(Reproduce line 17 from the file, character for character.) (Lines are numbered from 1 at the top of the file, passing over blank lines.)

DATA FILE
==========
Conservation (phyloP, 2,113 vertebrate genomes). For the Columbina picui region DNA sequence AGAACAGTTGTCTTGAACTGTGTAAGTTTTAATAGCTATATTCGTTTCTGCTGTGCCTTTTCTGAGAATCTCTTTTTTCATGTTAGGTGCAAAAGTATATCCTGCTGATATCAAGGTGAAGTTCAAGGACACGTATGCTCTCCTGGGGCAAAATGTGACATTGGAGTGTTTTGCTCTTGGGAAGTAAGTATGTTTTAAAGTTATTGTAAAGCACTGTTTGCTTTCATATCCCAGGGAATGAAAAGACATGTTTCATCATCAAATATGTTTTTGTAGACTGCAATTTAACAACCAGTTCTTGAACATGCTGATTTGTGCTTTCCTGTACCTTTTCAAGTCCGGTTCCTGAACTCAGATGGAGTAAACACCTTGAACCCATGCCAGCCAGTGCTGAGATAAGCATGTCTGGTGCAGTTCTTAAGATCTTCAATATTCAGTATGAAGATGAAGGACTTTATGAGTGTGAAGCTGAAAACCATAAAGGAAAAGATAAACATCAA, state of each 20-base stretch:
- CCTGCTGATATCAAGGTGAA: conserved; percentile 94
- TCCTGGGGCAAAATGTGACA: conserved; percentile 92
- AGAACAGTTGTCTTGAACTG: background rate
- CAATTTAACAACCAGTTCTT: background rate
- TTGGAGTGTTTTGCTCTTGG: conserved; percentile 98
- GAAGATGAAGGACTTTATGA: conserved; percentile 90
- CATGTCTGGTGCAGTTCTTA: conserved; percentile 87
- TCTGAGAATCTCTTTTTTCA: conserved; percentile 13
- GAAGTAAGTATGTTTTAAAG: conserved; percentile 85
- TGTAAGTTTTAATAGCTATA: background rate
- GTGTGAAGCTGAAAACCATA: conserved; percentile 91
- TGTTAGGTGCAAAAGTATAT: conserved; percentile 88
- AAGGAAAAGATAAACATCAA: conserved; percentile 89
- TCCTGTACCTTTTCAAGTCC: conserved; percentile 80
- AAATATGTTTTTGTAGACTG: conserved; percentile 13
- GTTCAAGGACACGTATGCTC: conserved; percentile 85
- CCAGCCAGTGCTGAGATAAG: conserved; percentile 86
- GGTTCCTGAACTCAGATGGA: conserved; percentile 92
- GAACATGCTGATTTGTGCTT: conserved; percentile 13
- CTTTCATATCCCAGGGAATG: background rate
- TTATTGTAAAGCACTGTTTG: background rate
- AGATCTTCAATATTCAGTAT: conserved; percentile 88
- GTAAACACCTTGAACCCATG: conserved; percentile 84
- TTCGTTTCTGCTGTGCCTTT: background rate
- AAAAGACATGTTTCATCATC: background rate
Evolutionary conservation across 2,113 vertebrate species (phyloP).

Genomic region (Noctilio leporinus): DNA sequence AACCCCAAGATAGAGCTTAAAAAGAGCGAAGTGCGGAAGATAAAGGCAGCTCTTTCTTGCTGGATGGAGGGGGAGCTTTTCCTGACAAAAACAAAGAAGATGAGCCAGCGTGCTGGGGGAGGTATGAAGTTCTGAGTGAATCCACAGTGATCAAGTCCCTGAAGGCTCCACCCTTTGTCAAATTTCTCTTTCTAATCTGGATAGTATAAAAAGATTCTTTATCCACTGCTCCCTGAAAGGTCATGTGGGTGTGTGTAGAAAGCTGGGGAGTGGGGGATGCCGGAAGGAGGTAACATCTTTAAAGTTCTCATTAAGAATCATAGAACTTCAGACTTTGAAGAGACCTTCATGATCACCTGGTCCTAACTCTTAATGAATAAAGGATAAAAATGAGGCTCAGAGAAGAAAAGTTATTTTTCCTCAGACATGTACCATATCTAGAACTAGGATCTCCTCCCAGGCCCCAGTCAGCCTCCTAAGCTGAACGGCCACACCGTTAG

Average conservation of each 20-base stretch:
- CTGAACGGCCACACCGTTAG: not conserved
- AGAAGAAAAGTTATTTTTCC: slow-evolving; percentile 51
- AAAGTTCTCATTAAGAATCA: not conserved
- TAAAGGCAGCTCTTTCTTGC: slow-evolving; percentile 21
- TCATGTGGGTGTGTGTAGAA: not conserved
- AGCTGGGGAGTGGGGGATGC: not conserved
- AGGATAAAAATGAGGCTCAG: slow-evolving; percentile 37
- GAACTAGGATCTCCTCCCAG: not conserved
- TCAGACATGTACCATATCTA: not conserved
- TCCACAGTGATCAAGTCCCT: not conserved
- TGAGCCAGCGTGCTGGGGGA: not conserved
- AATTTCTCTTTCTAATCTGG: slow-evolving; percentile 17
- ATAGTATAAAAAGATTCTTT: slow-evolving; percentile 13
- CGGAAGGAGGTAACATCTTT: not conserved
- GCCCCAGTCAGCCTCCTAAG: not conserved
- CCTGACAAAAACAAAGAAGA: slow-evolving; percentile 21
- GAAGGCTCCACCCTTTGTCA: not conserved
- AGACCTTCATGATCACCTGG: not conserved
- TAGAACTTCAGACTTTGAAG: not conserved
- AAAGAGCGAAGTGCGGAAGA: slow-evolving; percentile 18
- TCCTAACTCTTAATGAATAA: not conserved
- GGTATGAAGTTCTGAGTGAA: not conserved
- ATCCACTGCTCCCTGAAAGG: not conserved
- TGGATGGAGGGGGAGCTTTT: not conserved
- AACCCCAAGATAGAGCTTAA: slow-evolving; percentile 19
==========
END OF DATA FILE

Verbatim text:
- GTTCAAGGACACGTATGCTC: conserved; percentile 85